Brexit Update - September 2018

September 20, 2018

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In this wide-ranging discussion, EisnerAmper’s Transfer Pricing Practice Leader Dr. Henric Adey gives us the latest on Brexit, including how the Irish border and the customs implications are currently at the center of the debate, the increasing likelihood of a hard Brexit, and what he’s advising clients in light of recent developments. 


Transcript

Dave Plaskow: Hello and welcome to EisnerAmper’s podcast series, where we try to dig a little deeper on accounting and finance issues facing business professionals and their clients. It’s time for another Brexit update. I’m your host Dave Plaskow and with us again to share his expertise is EisnerAmper’s Transfer Pricing Practice Leader, Dr. Henric Adey. Henric, since we last spoke at the end of 2017 a lot has happened regarding Brexit. Can you fill us in?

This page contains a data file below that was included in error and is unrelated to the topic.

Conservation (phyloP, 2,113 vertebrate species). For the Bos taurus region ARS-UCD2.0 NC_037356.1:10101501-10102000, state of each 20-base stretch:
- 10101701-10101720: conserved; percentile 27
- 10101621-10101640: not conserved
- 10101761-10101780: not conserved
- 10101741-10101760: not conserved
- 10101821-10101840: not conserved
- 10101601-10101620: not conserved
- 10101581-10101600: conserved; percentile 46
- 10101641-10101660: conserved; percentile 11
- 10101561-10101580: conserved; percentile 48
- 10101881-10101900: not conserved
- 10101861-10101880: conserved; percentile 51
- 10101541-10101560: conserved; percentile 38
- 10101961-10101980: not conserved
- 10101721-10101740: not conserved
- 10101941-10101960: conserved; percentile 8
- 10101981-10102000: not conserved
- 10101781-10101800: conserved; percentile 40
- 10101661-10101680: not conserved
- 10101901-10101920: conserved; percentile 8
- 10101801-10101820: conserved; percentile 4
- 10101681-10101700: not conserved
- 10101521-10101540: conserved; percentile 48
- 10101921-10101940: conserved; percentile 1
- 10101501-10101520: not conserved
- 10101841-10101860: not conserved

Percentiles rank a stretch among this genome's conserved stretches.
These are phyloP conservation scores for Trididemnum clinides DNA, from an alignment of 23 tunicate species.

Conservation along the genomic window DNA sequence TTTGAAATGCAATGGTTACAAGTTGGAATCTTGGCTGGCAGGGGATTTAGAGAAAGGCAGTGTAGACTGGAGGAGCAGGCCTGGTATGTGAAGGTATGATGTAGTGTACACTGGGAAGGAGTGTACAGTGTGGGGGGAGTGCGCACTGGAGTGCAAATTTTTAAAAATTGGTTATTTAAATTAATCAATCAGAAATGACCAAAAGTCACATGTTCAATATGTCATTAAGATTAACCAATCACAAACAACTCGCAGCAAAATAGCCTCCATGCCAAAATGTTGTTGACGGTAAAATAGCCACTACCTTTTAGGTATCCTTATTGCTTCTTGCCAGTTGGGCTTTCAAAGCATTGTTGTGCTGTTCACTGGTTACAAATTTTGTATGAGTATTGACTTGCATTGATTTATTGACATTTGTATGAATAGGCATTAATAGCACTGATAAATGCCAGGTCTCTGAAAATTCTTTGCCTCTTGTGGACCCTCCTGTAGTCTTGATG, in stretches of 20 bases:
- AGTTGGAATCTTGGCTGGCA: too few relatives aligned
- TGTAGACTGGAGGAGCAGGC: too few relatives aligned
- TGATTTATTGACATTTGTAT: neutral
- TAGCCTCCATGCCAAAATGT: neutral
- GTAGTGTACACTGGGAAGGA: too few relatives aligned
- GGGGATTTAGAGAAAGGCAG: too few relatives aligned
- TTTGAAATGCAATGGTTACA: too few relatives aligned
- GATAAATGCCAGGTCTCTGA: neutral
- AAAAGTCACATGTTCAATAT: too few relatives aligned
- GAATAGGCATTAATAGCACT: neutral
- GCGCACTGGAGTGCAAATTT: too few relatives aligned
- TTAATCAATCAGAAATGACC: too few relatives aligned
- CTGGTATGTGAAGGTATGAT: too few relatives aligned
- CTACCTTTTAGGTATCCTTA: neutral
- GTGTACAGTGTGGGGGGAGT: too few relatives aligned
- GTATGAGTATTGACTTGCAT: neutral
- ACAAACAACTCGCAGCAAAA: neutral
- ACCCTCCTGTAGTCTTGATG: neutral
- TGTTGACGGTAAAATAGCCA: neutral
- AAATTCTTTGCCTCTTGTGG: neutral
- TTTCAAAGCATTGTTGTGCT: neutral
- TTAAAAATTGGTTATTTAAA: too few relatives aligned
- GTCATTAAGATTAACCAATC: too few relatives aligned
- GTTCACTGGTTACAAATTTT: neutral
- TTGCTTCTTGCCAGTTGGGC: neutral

Henric Adey: Certainly Dave. Here are some of the recent key dates and events. On June 26, 2018, the Queen of England gave a Royal Assent to the European Union Withdrawal Act. That was quickly followed on July 9 by the resignation of Boris Johnson and David Davis as Britain’s Brexit Minister. Then, on July 24, 2018, Theresa May said she will lead the negotiations with the European Union but with a secretary of state for exiting the European Union on her behalf. So, then, there was the legislation which was amended to some parts of the EU withdrawal bill, which was passed last month after a series of very narrow votes, to ensure that the U.K. statute book continues to function during the 21-month transition period, and the new bill would also create sort of financial authority that would manage divorce payments which will total between £40 to £50 billion, which is quite a significant amount of money. And on July 26, Theresa May secured approval from the cabinet for a deal that would foresee the U.K./EU free trade area, and I think that’s important because the EU’s chief negotiator has ruled out allowing the U.K. to collect customs duties on its behalf – a key U.K. proposal for post-Brexit trade. So, a lot is going on, and we see a lot of worry for a no-deal position where also the U.K. has issued 25 documents of guidance of what would happen under a no-deal position.